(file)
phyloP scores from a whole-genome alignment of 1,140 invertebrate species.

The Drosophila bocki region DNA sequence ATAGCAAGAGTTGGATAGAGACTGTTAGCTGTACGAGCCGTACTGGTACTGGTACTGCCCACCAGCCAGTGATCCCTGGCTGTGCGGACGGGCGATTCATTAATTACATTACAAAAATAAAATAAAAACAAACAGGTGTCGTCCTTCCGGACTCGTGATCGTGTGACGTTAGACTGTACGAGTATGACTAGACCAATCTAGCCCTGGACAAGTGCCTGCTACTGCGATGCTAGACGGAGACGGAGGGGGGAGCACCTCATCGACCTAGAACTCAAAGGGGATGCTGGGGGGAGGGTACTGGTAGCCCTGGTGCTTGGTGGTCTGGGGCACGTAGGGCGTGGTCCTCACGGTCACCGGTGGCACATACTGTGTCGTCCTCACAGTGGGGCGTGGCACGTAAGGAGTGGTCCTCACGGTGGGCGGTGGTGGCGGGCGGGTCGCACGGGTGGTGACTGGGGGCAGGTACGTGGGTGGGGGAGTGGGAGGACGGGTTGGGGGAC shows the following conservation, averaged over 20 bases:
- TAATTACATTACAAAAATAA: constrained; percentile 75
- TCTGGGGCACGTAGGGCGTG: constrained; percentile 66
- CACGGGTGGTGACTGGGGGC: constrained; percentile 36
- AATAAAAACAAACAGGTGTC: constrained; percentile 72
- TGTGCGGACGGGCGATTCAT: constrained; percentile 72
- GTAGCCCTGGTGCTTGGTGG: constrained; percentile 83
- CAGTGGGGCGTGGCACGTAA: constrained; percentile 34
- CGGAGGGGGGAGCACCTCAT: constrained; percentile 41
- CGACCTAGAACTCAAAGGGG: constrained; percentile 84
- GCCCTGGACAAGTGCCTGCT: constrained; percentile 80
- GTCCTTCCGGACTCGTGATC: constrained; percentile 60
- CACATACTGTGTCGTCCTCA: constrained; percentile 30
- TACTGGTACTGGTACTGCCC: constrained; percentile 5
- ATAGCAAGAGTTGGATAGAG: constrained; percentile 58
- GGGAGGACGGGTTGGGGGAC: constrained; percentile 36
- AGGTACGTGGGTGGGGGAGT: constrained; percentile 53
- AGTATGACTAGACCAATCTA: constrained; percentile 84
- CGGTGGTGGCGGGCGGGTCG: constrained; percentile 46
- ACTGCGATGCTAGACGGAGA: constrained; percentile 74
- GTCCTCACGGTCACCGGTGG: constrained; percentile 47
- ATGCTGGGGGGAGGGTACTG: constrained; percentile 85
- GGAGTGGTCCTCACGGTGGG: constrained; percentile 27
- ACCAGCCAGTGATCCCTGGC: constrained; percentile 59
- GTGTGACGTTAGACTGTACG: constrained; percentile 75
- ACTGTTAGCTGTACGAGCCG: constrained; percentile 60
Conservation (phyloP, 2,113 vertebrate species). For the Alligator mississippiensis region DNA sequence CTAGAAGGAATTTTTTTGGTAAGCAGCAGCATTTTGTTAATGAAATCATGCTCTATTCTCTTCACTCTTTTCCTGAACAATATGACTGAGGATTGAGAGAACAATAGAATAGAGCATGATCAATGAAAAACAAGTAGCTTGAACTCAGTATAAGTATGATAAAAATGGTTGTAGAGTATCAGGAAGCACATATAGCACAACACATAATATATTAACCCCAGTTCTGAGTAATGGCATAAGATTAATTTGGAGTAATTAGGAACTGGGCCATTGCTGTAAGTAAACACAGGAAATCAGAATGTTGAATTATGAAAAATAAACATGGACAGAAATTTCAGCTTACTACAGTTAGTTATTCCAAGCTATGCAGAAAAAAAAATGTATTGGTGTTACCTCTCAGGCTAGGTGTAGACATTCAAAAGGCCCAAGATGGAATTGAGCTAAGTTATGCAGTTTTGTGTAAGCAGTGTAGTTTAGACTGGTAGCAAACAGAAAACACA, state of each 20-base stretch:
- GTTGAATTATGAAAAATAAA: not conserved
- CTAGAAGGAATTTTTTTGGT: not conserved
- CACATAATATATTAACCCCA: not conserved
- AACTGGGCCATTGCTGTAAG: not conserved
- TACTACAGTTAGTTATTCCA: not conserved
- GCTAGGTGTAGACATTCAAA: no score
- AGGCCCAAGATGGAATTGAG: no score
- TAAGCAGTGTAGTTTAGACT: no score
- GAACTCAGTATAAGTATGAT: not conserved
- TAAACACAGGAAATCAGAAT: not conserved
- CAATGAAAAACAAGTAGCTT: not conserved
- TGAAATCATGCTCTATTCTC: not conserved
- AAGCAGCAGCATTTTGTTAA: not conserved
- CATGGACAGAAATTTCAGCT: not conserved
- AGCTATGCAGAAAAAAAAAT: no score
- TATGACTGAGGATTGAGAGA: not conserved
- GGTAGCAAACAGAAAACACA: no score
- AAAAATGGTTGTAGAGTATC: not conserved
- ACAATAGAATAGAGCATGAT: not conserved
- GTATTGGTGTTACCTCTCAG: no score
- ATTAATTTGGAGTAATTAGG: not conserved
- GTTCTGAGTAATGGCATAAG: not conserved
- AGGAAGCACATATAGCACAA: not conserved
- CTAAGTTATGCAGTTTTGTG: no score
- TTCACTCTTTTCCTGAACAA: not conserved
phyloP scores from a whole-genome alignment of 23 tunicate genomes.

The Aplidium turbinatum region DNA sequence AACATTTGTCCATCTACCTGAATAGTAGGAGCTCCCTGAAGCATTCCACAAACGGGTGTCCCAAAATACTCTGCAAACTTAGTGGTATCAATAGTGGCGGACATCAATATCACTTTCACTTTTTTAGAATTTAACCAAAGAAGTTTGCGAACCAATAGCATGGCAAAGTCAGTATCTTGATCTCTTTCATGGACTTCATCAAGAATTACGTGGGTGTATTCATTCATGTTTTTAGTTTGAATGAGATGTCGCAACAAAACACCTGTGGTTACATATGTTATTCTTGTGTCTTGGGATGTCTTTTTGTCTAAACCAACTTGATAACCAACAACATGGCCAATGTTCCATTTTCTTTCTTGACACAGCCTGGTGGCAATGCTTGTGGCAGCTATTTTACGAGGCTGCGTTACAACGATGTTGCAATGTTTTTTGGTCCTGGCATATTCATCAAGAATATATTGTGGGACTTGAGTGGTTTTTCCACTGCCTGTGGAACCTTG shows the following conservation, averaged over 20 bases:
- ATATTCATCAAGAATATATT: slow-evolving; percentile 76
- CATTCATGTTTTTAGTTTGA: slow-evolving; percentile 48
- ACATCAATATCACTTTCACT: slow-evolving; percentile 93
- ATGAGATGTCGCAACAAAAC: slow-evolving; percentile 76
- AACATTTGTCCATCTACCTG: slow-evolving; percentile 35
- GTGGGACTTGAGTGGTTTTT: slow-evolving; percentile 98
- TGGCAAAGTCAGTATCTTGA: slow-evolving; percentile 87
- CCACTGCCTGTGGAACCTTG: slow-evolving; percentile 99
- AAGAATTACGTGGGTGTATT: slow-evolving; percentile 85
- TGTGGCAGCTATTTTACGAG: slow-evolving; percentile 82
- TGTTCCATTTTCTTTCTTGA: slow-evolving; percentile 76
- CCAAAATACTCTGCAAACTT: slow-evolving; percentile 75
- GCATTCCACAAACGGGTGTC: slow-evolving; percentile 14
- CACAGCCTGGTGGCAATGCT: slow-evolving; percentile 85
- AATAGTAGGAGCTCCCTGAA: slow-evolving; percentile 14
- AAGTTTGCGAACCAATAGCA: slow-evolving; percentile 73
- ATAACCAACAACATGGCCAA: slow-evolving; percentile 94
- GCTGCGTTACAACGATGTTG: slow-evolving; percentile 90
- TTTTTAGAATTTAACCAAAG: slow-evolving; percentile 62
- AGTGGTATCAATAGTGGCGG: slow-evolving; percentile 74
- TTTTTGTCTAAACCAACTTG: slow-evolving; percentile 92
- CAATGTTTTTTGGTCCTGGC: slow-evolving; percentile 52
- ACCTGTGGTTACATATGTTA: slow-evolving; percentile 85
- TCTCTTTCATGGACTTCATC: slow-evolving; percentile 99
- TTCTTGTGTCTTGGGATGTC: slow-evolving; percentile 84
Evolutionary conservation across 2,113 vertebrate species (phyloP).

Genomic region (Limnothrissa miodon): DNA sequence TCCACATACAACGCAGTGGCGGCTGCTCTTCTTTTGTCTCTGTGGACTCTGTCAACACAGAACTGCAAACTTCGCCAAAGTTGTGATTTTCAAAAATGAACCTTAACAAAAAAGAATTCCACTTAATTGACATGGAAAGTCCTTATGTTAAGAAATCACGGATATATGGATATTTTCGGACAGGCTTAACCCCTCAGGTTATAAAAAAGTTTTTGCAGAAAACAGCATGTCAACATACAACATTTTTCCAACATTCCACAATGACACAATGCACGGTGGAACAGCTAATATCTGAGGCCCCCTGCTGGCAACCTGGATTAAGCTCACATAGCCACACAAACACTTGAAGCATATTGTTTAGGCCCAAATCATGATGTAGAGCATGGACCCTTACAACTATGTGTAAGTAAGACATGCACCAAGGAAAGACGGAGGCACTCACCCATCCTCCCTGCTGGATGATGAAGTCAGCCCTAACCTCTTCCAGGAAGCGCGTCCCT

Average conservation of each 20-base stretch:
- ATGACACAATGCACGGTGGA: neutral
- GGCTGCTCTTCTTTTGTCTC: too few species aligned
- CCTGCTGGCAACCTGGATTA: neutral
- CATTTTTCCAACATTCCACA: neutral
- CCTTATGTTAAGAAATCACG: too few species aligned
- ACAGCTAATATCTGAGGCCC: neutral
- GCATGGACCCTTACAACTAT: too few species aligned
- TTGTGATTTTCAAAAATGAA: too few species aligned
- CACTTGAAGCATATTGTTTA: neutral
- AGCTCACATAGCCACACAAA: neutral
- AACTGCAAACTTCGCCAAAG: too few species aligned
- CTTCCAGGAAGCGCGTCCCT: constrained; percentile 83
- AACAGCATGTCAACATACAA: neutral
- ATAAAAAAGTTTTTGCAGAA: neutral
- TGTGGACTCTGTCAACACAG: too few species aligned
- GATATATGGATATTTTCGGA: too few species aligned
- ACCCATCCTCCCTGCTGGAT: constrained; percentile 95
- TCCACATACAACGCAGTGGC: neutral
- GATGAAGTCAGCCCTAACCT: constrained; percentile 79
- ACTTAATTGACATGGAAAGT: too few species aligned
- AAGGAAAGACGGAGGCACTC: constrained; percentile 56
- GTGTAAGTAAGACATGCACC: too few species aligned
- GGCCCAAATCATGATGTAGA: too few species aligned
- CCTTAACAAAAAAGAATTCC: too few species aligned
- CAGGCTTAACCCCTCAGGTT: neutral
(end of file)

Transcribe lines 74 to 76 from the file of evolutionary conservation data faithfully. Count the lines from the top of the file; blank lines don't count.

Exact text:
- TTTTTAGAATTTAACCAAAG: slow-evolving; percentile 62
- AGTGGTATCAATAGTGGCGG: slow-evolving; percentile 74
- TTTTTGTCTAAACCAACTTG: slow-evolving; percentile 92